Senator Bob Kerrey's recent admission he was involved in the killing of Vietnamese women and children as a highly trained combat novice comes as no surprise to American Indians.
Senator Kerrey was a child of his times, when indigenous peoples were depicted as barely human, given to irrational acts of violence stemming from societies which were crude and barbaric.
Savages, all of them, without the temperance of Western values. Tribal peoples were believed to be impediments to European style development whose Christian duty was to bring the pesky heathens the benefits of civilization-by the sword if necessary.
The dehumanization of Native people, American Indians included, was a matter of fact in Kerrey's youth whether is was in the movies, on television, in popular literature or by the denigration of our culture by qualifying us as mascots affixed to athletic teams.
By simple transferal, Sen. Kerrey would replace the Indian with the Vietnamese when he arrived in Viet Nam. US military forces perceived the territory occupied by the Vietnamese as "Indian country" full of hostiles waiting to lift the scalp of any white man who left the safety of the fort.
No less a commander than General William Westmoreland referred to the Vietnamese as "termites" infesting the countryside, an racist opinion echoed by Gen. Maxwell Taylor who described the anti-American forces as "Indians" in need of pacification.
US troops received little or no instruction in the subtleties of Vietnamese life, they assumed they would be welcomed as liberators as they tried to swagger, John Wayne style, into the communities of a people who neither wanted, or needed, their bullish ways.
Kerrey was also a product of a US military which has an inglorious tradition of killing noncombatants, a nasty habit begun by George Washington during the American Revolution.
Washington ordered the complete and utter destruction of the Iroquois Confederacy in 1779 by sending General John Sullivan on a scorched earth campaign meant to drive the Native people, the majority of whom were women and children, into submission by starvation and disease. Washington may well have approved of the use of Agent Orange to kill the South Asian forests in which the Viet Cong set their ambushes.
Washington was followed in turn by Thomas Jefferson, who proposed the forcible removal of Native people from their ancestral eastern homelands to the western plains. Jefferson was an advocate for the use of total war, including the killing of women and children, against those Native nations who resisted the western expansion of the US.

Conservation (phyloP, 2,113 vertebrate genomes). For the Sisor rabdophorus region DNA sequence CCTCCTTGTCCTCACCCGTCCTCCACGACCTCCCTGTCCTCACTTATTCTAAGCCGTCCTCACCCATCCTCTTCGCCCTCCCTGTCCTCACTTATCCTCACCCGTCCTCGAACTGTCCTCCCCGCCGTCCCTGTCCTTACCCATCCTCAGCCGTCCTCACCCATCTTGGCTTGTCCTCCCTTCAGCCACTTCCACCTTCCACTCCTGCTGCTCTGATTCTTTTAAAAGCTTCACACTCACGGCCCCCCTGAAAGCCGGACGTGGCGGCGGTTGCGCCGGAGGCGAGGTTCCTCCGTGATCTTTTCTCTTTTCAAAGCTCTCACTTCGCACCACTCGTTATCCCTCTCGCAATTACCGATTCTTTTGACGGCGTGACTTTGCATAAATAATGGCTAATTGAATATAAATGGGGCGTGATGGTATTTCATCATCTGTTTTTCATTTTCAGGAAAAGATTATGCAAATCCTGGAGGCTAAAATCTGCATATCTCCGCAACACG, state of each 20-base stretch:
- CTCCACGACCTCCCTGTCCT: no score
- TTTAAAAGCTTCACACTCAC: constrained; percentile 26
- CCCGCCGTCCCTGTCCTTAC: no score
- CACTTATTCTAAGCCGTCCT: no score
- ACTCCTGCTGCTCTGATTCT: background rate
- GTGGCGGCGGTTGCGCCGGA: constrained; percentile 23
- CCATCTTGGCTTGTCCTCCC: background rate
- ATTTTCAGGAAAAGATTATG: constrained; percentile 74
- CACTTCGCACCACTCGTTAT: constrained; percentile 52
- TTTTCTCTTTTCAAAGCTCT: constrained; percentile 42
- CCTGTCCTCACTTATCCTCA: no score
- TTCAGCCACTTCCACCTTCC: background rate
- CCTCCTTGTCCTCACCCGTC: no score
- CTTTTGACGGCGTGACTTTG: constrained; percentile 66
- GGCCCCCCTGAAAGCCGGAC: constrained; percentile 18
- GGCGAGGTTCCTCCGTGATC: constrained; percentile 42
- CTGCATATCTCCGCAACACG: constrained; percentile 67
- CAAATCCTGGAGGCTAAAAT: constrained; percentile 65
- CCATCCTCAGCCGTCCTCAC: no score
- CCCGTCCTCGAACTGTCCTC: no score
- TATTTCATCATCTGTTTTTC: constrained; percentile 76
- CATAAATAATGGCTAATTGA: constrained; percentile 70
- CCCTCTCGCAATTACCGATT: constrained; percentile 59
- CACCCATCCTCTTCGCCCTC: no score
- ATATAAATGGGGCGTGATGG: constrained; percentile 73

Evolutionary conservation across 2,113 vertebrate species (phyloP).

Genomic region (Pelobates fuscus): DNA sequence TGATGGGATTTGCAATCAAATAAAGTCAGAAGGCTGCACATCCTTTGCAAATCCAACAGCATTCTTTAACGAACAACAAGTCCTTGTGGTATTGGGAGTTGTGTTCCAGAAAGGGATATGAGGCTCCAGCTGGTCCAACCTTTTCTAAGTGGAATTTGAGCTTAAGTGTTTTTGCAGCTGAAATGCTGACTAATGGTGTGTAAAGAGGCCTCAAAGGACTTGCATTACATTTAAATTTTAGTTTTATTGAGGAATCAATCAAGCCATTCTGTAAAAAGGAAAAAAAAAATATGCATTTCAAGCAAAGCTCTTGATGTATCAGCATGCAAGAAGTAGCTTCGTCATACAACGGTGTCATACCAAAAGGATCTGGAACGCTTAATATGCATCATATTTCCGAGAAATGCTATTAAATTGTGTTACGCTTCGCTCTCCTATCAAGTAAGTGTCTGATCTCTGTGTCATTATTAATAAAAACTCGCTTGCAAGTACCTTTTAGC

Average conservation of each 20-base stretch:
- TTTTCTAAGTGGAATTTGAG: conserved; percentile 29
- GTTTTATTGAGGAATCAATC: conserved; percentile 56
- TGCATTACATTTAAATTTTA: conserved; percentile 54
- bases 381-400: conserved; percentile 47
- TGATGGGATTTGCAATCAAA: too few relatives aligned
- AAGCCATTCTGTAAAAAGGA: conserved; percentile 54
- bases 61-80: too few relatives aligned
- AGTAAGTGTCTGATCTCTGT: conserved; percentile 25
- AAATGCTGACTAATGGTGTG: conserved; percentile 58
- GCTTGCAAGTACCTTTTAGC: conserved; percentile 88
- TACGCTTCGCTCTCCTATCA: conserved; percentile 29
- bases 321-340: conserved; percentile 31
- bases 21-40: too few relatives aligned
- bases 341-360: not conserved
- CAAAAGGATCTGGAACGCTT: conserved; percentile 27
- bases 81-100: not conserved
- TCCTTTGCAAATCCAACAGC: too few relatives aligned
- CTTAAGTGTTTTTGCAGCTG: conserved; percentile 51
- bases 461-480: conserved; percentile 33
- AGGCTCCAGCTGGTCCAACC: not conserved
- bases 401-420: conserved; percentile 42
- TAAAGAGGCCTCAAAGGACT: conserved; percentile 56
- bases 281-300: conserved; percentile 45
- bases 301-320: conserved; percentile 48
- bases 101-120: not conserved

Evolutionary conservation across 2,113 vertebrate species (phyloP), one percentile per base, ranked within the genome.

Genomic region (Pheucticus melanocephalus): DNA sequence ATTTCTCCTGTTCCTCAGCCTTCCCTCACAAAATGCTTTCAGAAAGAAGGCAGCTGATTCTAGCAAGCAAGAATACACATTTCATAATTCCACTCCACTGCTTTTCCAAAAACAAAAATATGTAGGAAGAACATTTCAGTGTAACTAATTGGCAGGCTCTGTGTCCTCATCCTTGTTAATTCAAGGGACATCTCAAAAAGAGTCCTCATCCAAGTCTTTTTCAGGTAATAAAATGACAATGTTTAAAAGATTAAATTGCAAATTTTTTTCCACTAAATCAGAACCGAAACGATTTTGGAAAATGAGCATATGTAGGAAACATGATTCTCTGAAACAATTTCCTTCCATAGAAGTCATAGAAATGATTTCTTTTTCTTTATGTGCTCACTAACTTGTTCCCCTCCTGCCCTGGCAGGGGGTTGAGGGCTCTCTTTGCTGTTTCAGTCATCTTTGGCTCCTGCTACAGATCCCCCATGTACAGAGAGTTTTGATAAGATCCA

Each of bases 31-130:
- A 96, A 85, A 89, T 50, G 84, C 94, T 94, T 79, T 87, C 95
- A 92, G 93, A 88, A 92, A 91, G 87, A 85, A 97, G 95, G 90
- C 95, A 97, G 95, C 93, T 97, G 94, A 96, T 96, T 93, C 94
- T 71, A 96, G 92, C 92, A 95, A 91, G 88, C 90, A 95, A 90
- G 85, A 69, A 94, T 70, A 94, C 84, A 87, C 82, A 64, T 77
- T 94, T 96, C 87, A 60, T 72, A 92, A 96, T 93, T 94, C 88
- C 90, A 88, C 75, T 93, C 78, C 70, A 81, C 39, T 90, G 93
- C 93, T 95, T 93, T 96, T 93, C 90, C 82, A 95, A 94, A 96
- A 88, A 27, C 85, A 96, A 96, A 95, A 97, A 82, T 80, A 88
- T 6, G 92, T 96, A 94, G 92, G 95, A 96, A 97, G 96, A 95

Perhaps the bloodiest of US presidents was Andrew Jackson, US general and Senator from the state of Tennessee. Jackson issued specific orders to kill Native women and children; his troops were fond of skinning their victims for use as belts and bridle reins.
In a prelude to Viet Nam, Jackson's soldiers sliced the noses from Indian bodies as evidence of their prowess. Jackson himself is said to have boasted of the Native scalps he had in his possession. He defied the US Supreme Court by using the military to force the Cherokee people from Georgia to Oklahoma, a Trail of Tears during which thousands of Native women, children and elders perished.
With instruction into the history, traditions and culture of Viet Nam, Kerrey might have overcome this sorry history and been less inclined to perceive the inhabitants as a faceless, threatening mass. He may have come to an understanding as to the circumstances under which the Vietnamese lived and reacted with compassion which in turn would have made it less likely he would have ordered their deaths.
Senator Kerrey has endured decades of emotional anguish for his actions. He would do well to adopt an ancient Native custom of releasing the spirits of the dead by returning to the killing place and seeking forgiveness from the families he left in his terrible wake.
Doug George-Kanentiio Box 450 Oneida Iroquois Territory Oneida Castle, NY 13421 Tel. and Fax: (315) 363-1655 E-Mail: Kanentiio@aol.com
In 1971, John Kerry (now Senator) organized and participated in Operation Dewey Canyon III with Vietnam Veterans Against the War. As documented in The New Soldier they cast down their medals and ribbons on the steps of the Capitol.
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